I have often wondered why my 6-year-old developed such severe allergies. No one else on either side of our family has them. Yet last year, my daughter was officially diagnosed with allergic asthma and prescribed an inhaler to help her breathe when allergies strike.
Now, I am left wondering if her allergies and secondary asthma could have something to do with the antibiotic she had to take at 9 weeks old due to an ulcerated strawberry hemangioma (in English: an open, infected birth mark.)
A new study released last week found that a commonly prescribed antibiotic can increase the risk and severity of asthma later in life. The study was conducted at the University of British Columbia using rodents to test the effect of the antibiotic vancomycin on shaping the immune system. Researchers found the antibiotic can have "profound" and long-lasting impacts on those who take it early in life, increasing the incidence and severity of "allergic" asthma, the form of the disease triggered by things such as pollen, mites or molds. In other words, it is exactly the form of asthma that my daughter suffers from.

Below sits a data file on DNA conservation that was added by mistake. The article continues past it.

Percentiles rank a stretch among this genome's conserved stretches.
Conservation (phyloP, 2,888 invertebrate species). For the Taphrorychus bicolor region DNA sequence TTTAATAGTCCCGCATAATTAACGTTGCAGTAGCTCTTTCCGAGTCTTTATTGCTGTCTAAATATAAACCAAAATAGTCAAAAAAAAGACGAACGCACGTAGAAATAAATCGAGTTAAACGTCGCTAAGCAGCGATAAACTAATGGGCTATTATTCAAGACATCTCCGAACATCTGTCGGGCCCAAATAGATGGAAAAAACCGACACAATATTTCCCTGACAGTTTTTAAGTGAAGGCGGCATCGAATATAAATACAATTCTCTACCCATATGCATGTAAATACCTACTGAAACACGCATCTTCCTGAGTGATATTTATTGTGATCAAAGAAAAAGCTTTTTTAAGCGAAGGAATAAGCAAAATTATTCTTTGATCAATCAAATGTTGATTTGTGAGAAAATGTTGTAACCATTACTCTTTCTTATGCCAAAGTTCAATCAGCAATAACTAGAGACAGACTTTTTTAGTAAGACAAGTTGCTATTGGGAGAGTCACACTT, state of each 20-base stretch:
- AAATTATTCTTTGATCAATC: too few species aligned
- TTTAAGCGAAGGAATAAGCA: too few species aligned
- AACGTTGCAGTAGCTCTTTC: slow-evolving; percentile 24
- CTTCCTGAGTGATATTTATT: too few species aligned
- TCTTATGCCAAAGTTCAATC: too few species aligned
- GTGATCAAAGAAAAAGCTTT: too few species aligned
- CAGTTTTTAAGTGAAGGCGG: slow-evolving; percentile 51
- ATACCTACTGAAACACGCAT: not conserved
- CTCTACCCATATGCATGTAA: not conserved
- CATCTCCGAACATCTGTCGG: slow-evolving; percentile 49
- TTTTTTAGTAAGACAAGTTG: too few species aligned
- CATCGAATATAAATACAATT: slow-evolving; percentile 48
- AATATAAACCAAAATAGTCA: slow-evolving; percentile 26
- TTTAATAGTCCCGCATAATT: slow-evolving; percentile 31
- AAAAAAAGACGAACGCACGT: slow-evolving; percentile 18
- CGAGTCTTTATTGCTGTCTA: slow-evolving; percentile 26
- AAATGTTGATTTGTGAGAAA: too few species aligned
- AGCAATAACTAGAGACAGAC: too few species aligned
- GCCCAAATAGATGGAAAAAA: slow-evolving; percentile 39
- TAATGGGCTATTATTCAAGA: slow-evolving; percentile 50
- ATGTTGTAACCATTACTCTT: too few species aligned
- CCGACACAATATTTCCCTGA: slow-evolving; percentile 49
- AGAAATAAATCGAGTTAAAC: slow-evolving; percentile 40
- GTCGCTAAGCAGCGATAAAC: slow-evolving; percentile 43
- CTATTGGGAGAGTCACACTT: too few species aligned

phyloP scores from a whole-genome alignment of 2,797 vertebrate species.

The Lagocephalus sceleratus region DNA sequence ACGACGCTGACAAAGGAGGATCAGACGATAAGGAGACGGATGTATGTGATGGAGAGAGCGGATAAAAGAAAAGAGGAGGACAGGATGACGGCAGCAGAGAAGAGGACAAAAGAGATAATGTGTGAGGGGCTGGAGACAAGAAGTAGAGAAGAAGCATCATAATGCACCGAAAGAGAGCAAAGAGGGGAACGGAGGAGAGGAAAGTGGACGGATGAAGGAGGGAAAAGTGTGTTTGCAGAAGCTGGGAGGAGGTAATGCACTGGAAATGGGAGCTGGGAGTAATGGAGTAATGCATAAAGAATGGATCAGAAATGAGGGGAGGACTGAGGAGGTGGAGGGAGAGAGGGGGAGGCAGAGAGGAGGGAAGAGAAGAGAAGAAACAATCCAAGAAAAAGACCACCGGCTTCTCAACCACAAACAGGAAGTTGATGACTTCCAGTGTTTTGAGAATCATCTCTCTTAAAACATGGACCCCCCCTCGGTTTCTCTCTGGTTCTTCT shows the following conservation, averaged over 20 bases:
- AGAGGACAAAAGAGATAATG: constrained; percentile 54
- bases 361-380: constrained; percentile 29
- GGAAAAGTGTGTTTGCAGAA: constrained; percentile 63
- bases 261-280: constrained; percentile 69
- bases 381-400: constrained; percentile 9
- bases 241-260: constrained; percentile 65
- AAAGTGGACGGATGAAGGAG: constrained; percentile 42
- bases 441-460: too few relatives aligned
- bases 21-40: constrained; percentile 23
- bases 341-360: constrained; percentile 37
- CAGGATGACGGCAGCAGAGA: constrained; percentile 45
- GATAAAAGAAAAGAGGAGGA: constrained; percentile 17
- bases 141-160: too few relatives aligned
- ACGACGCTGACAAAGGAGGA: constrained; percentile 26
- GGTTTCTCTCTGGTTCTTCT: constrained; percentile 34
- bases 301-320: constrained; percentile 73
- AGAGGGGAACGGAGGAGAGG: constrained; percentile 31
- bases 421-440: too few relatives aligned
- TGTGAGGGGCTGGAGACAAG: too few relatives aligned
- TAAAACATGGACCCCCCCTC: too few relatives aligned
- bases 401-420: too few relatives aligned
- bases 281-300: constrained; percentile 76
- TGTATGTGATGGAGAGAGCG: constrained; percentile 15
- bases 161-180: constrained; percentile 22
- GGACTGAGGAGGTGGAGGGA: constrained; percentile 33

Talk about a punch to the stomach.
Still, the study's researchers concede that their research doesn't mean parents should stop giving their kids antibiotics. In my daughter's case, allowing her infection to go untreated could have led to even larger health problems. But the researchers do warn that antibiotics should be prescribed and taken more sparingly, particularly by young children, as their use could lead to future health problems of their own.
About 100 million people worldwide have allergic asthma, and that number increases by 50 percent every decade.
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